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19th Hole

Report: Tiger Woods has made ‘remarkable recovery’ since crash and has a timeframe for his return

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After being spotted on the golf course with his son Charlie over the weekend, a report from PEOPLE claims that Tiger Woods has made a “remarkable recovery” from his single-car accident earlier this year.

Per PEOPLE’s report, an insider told the publication that Woods’ recovery has progressed rapidly over the past few months especially.

“Tiger has made a remarkable recovery in the past few months, but it’s even more significant lately. It’s like every day he can do more, he can handle more, the pain is less, and he’s feeling better.”

Woods was seen with a sleeve on his right leg over the weekend as he watched his son Charlie on the course in Florida, getting many fans excited that his recovery was progressing well.

Per the source in the PEOPLE’s report, Tiger has a timeframe in mind for his competitive return and has been in “really great spirits” as he continues his rehabilitation.

“He says that the pain is very manageable now. For the first couple months, he’d just be sitting at home with his leg up, and it would be throbbing and he’d be in so much pain. Now he still has pain, but it’s nothing like what he dealt with before. He’s feeling strong and healthy and optimistic that he’ll be able to return to tour.

“He’s got a timeframe in his head, but he’s not really putting that out there; he knows when he wants to return, and he’s going to make it happen. He says even if he’s not at 100%, he knows how important it is to get back out there and compete. That’s his goal.”

The 15-time major champion has been out of action since suffering “significant orthopedic injuries to his right lower extremity” in his single-car crash back in February.

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19th Hole

Bryson DeChambeau shares why dimples are the key to sinking more short putts

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Over the last three seasons, Bryson DeChambeau has turned into one of the best putters on Tour, but it hasn’t always been that way. In his first two full season on Tour, DeChambeau ranked 97th and 111th in putts made from under five feet.

Something flipped however in 2019 for the world number seven, and he finished the season ranked 24th in putts made from 5 feet and in.

DeChambeau shared the reason for this on the Full Send podcast, “So I did some study and some research on the golf ball and the geometry of those dimples. And so, and this is getting a bit technical, so the dimples, they have edges on them, right. And if you hit the dimple on the edge at the wrong angle, it can come off horizontally or vertically.”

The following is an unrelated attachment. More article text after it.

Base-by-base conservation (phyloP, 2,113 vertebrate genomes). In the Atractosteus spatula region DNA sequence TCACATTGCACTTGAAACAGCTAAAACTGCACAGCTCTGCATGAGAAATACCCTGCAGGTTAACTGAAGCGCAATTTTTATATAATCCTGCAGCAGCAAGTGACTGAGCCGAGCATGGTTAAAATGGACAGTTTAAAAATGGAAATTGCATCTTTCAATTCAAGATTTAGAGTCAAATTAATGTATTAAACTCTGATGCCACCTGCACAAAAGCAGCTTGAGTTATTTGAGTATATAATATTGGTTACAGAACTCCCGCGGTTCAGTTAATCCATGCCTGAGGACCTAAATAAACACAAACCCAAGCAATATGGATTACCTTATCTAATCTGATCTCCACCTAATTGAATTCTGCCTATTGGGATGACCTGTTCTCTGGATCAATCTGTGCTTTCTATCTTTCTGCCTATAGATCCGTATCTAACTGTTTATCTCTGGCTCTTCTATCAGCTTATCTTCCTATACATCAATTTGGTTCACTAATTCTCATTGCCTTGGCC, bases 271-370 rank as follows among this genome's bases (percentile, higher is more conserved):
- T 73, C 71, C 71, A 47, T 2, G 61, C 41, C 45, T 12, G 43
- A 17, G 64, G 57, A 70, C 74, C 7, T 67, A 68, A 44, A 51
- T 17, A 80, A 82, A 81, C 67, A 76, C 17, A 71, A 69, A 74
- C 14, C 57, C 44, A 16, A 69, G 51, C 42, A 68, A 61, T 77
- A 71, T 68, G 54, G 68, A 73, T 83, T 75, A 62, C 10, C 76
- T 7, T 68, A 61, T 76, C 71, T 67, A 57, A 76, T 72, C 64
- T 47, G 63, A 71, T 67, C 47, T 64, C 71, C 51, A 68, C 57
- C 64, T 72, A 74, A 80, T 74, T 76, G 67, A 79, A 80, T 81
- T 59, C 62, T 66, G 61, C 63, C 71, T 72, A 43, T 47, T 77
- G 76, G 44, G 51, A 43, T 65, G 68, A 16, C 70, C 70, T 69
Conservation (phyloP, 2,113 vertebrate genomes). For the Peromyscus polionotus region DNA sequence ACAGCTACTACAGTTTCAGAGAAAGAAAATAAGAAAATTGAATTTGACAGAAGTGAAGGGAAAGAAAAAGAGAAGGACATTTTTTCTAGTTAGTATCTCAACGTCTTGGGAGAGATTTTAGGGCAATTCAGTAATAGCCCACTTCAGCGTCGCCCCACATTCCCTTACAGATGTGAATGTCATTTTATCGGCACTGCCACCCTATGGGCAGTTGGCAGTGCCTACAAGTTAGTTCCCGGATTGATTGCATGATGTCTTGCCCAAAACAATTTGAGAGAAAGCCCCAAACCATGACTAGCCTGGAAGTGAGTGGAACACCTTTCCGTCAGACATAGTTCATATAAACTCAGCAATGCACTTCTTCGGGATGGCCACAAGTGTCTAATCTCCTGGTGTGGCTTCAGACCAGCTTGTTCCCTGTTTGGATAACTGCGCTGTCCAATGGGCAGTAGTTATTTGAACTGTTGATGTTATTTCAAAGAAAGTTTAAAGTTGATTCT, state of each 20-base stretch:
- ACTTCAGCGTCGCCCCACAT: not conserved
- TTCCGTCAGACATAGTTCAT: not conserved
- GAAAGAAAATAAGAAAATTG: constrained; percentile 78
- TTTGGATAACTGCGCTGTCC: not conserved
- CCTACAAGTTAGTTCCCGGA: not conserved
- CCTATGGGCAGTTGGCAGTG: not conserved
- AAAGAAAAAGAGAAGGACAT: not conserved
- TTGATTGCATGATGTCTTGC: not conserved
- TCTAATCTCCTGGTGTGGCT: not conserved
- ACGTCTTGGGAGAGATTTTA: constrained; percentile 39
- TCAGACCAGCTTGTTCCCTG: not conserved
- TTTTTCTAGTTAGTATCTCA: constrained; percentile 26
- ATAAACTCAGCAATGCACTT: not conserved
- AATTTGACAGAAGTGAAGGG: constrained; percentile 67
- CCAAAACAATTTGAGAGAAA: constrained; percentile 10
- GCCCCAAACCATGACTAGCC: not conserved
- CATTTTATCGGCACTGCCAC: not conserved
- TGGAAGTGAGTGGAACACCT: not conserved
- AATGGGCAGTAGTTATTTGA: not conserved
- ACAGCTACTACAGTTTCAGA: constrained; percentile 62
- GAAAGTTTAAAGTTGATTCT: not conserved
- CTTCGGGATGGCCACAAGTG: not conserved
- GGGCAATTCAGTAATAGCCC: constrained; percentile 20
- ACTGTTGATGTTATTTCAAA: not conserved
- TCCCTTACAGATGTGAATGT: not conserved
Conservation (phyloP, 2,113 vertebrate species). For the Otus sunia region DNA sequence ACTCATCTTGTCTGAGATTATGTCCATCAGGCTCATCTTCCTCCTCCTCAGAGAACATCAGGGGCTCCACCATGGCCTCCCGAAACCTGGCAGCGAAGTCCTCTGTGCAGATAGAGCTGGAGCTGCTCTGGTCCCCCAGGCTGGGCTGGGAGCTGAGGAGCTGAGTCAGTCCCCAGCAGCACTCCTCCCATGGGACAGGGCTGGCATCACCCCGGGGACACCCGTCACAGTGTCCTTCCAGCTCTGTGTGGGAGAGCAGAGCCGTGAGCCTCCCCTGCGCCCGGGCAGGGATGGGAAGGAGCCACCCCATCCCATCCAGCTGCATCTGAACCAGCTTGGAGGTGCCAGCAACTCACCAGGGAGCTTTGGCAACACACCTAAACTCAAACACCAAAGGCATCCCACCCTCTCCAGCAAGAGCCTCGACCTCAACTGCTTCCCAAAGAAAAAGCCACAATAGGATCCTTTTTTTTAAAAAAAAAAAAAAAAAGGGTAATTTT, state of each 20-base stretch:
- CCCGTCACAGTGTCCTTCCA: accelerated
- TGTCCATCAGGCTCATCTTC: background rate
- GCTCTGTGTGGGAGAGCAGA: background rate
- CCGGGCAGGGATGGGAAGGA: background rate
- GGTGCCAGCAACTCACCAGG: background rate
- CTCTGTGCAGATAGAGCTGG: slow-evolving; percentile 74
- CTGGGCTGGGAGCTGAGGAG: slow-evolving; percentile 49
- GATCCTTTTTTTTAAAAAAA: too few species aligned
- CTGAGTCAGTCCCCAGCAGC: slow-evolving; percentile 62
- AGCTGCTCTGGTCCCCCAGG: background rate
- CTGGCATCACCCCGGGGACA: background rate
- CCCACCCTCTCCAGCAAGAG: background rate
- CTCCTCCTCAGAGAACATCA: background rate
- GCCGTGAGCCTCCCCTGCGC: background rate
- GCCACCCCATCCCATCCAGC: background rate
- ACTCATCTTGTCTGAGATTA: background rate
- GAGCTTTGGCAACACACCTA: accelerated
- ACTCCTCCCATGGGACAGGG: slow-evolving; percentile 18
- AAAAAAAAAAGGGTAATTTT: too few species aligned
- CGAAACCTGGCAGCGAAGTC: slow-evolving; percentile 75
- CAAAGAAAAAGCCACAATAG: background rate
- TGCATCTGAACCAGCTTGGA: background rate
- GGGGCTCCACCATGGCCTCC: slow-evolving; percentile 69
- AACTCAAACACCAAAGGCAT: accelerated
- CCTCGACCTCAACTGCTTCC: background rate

The eight-time PGA Tour winner elaborated, “So if you hit it at this angle, it will twist and go off line. But if you’re hitting on the top or bottom of the dimple, it will only affect the vertical launch. So when I was putting, I was missing putts from super-close range because I was hitting it off the other edges of the dimples. And so a lot of guys who miss short putts, they’re like, I felt like I made a great stroke, but it comes out and lips out of the hole from a foot or two feet, it’s because they’re hitting it on an edge.”

DeChambeau explained why this is most relevant on short putts, “So the firmer you hit it, the more the golf ball compresses. So when you’re hitting something a lot harder, it’s compressing and it doesn’t come off at a weird angle. When you’re hitting it softer, like a five-footer or like a three-footer, you hit it a little bit off the edges, it can now come off line.”

It’s hard to argue with DeChambeau’s approach, as over the past three years, the recent Ryder Cup star has made over 97.25% of his putts inside 5 feet.

DeChambeau has not yet committed to any PGA Tour events on the upcoming schedule, yet he is set to battle Brooks Koepka in the fifth edition of “The Match,” which will be held at the Wynn Golf Club in Las Vegas on November 26th.

 

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19th Hole

The one golfer that Michael Jordan would hate to play against

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Michael Jordan recently sat down with Steph Curry for an interview on Curry’s YouTube with the two basketball legends talking golf and the Ryder Cup.

During the discussion, Curry asked the 6-time NBA champion, “Who on the European Team would you be most scared to play against?” and there was only one man who came to the 52-year-old’s mind.

“I’m not scared of anyone. But Ian Poulter. I used to go and watch him all the time. If I’m in any of his matches or walking down, he finds me after he makes a good putt, and it’s like, ‘Man, I didn’t do anything. I like you. I support you.’ I stay away from him when I’m walking. I won’t go watch him.”

The two men discussed their shared passion for golf, with Jordan describing it as the hardest game in the world.

“I got into golf mainly because of a competitive standpoint it’s the hardest game to play. I can always respond to an opponent, defensive guy, offensive guy, whatever, but in golf, it’s like playing in a mirror. You’re battling yourself consistently to try and get perfection.”

Besides practice, Jordan also opened up on how fishing has correlated with more success on the course.

“Now I go fishing in between my golf because I have to show patience fishing that’s going to be relative to golf.”

Check out the full interview here.